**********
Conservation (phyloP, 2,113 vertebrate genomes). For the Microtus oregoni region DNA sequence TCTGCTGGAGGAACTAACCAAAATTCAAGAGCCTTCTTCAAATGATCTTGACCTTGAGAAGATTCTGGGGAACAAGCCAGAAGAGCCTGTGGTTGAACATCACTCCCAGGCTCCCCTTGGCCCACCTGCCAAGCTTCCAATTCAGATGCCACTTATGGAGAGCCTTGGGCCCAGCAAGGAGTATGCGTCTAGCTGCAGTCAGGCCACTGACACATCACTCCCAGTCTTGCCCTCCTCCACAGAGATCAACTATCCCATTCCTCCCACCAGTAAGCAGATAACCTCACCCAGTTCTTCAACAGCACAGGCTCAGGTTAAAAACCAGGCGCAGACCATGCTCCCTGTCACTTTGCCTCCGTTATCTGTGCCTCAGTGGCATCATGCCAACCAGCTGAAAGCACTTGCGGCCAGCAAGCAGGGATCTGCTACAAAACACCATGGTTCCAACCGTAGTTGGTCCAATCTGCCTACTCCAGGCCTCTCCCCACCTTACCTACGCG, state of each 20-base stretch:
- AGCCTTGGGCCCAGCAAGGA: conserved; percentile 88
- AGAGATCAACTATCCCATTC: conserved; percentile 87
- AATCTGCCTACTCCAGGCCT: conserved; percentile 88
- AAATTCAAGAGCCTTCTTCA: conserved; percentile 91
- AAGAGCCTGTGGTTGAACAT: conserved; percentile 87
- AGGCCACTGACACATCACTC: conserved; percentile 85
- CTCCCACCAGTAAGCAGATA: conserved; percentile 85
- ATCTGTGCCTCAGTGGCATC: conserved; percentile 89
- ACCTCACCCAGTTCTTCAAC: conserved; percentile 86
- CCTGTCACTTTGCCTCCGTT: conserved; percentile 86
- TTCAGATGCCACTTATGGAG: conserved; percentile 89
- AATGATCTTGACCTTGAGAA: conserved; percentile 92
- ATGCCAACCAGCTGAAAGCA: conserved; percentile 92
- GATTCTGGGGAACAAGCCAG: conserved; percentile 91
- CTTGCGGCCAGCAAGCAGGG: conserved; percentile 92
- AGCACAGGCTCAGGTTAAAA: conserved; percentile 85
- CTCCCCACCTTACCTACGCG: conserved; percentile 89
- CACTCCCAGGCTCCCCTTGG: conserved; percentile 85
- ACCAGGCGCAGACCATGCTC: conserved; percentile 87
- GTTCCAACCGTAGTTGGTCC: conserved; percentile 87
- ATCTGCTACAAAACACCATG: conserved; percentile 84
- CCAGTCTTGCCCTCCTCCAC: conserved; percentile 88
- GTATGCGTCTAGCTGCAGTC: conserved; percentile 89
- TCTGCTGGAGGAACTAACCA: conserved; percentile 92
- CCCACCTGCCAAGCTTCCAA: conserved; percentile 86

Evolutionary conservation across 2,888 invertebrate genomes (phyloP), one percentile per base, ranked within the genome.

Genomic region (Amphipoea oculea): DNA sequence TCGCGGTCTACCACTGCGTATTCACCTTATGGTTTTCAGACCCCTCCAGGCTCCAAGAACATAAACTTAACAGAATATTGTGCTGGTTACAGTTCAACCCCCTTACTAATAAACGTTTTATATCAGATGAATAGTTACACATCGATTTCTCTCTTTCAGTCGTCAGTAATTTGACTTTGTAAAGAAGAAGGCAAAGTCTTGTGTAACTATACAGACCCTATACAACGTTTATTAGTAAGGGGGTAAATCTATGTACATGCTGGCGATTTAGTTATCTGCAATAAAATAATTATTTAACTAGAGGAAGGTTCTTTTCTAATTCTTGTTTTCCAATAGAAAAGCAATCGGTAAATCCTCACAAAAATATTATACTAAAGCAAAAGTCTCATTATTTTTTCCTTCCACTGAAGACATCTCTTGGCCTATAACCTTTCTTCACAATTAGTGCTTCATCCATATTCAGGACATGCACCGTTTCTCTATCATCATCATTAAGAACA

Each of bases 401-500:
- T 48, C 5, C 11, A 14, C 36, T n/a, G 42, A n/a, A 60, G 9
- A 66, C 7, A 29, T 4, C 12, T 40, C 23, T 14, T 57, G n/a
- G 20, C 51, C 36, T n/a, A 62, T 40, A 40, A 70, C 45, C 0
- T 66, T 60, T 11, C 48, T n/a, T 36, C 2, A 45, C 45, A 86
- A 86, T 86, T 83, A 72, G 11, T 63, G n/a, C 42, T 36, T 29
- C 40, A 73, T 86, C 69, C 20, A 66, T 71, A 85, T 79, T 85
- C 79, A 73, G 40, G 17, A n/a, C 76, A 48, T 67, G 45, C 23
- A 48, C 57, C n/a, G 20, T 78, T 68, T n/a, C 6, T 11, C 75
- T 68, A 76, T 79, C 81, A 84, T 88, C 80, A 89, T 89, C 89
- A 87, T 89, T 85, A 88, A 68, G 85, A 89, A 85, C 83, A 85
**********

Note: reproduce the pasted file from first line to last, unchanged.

Conservation (phyloP, 2,113 vertebrate genomes). For the Microtus oregoni region DNA sequence TCTGCTGGAGGAACTAACCAAAATTCAAGAGCCTTCTTCAAATGATCTTGACCTTGAGAAGATTCTGGGGAACAAGCCAGAAGAGCCTGTGGTTGAACATCACTCCCAGGCTCCCCTTGGCCCACCTGCCAAGCTTCCAATTCAGATGCCACTTATGGAGAGCCTTGGGCCCAGCAAGGAGTATGCGTCTAGCTGCAGTCAGGCCACTGACACATCACTCCCAGTCTTGCCCTCCTCCACAGAGATCAACTATCCCATTCCTCCCACCAGTAAGCAGATAACCTCACCCAGTTCTTCAACAGCACAGGCTCAGGTTAAAAACCAGGCGCAGACCATGCTCCCTGTCACTTTGCCTCCGTTATCTGTGCCTCAGTGGCATCATGCCAACCAGCTGAAAGCACTTGCGGCCAGCAAGCAGGGATCTGCTACAAAACACCATGGTTCCAACCGTAGTTGGTCCAATCTGCCTACTCCAGGCCTCTCCCCACCTTACCTACGCG, state of each 20-base stretch:
- AGCCTTGGGCCCAGCAAGGA: conserved; percentile 88
- AGAGATCAACTATCCCATTC: conserved; percentile 87
- AATCTGCCTACTCCAGGCCT: conserved; percentile 88
- AAATTCAAGAGCCTTCTTCA: conserved; percentile 91
- AAGAGCCTGTGGTTGAACAT: conserved; percentile 87
- AGGCCACTGACACATCACTC: conserved; percentile 85
- CTCCCACCAGTAAGCAGATA: conserved; percentile 85
- ATCTGTGCCTCAGTGGCATC: conserved; percentile 89
- ACCTCACCCAGTTCTTCAAC: conserved; percentile 86
- CCTGTCACTTTGCCTCCGTT: conserved; percentile 86
- TTCAGATGCCACTTATGGAG: conserved; percentile 89
- AATGATCTTGACCTTGAGAA: conserved; percentile 92
- ATGCCAACCAGCTGAAAGCA: conserved; percentile 92
- GATTCTGGGGAACAAGCCAG: conserved; percentile 91
- CTTGCGGCCAGCAAGCAGGG: conserved; percentile 92
- AGCACAGGCTCAGGTTAAAA: conserved; percentile 85
- CTCCCCACCTTACCTACGCG: conserved; percentile 89
- CACTCCCAGGCTCCCCTTGG: conserved; percentile 85
- ACCAGGCGCAGACCATGCTC: conserved; percentile 87
- GTTCCAACCGTAGTTGGTCC: conserved; percentile 87
- ATCTGCTACAAAACACCATG: conserved; percentile 84
- CCAGTCTTGCCCTCCTCCAC: conserved; percentile 88
- GTATGCGTCTAGCTGCAGTC: conserved; percentile 89
- TCTGCTGGAGGAACTAACCA: conserved; percentile 92
- CCCACCTGCCAAGCTTCCAA: conserved; percentile 86

Evolutionary conservation across 2,888 invertebrate genomes (phyloP), one percentile per base, ranked within the genome.

Genomic region (Amphipoea oculea): DNA sequence TCGCGGTCTACCACTGCGTATTCACCTTATGGTTTTCAGACCCCTCCAGGCTCCAAGAACATAAACTTAACAGAATATTGTGCTGGTTACAGTTCAACCCCCTTACTAATAAACGTTTTATATCAGATGAATAGTTACACATCGATTTCTCTCTTTCAGTCGTCAGTAATTTGACTTTGTAAAGAAGAAGGCAAAGTCTTGTGTAACTATACAGACCCTATACAACGTTTATTAGTAAGGGGGTAAATCTATGTACATGCTGGCGATTTAGTTATCTGCAATAAAATAATTATTTAACTAGAGGAAGGTTCTTTTCTAATTCTTGTTTTCCAATAGAAAAGCAATCGGTAAATCCTCACAAAAATATTATACTAAAGCAAAAGTCTCATTATTTTTTCCTTCCACTGAAGACATCTCTTGGCCTATAACCTTTCTTCACAATTAGTGCTTCATCCATATTCAGGACATGCACCGTTTCTCTATCATCATCATTAAGAACA

Each of bases 401-500:
- T 48, C 5, C 11, A 14, C 36, T n/a, G 42, A n/a, A 60, G 9
- A 66, C 7, A 29, T 4, C 12, T 40, C 23, T 14, T 57, G n/a
- G 20, C 51, C 36, T n/a, A 62, T 40, A 40, A 70, C 45, C 0
- T 66, T 60, T 11, C 48, T n/a, T 36, C 2, A 45, C 45, A 86
- A 86, T 86, T 83, A 72, G 11, T 63, G n/a, C 42, T 36, T 29
- C 40, A 73, T 86, C 69, C 20, A 66, T 71, A 85, T 79, T 85
- C 79, A 73, G 40, G 17, A n/a, C 76, A 48, T 67, G 45, C 23
- A 48, C 57, C n/a, G 20, T 78, T 68, T n/a, C 6, T 11, C 75
- T 68, A 76, T 79, C 81, A 84, T 88, C 80, A 89, T 89, C 89
- A 87, T 89, T 85, A 88, A 68, G 85, A 89, A 85, C 83, A 85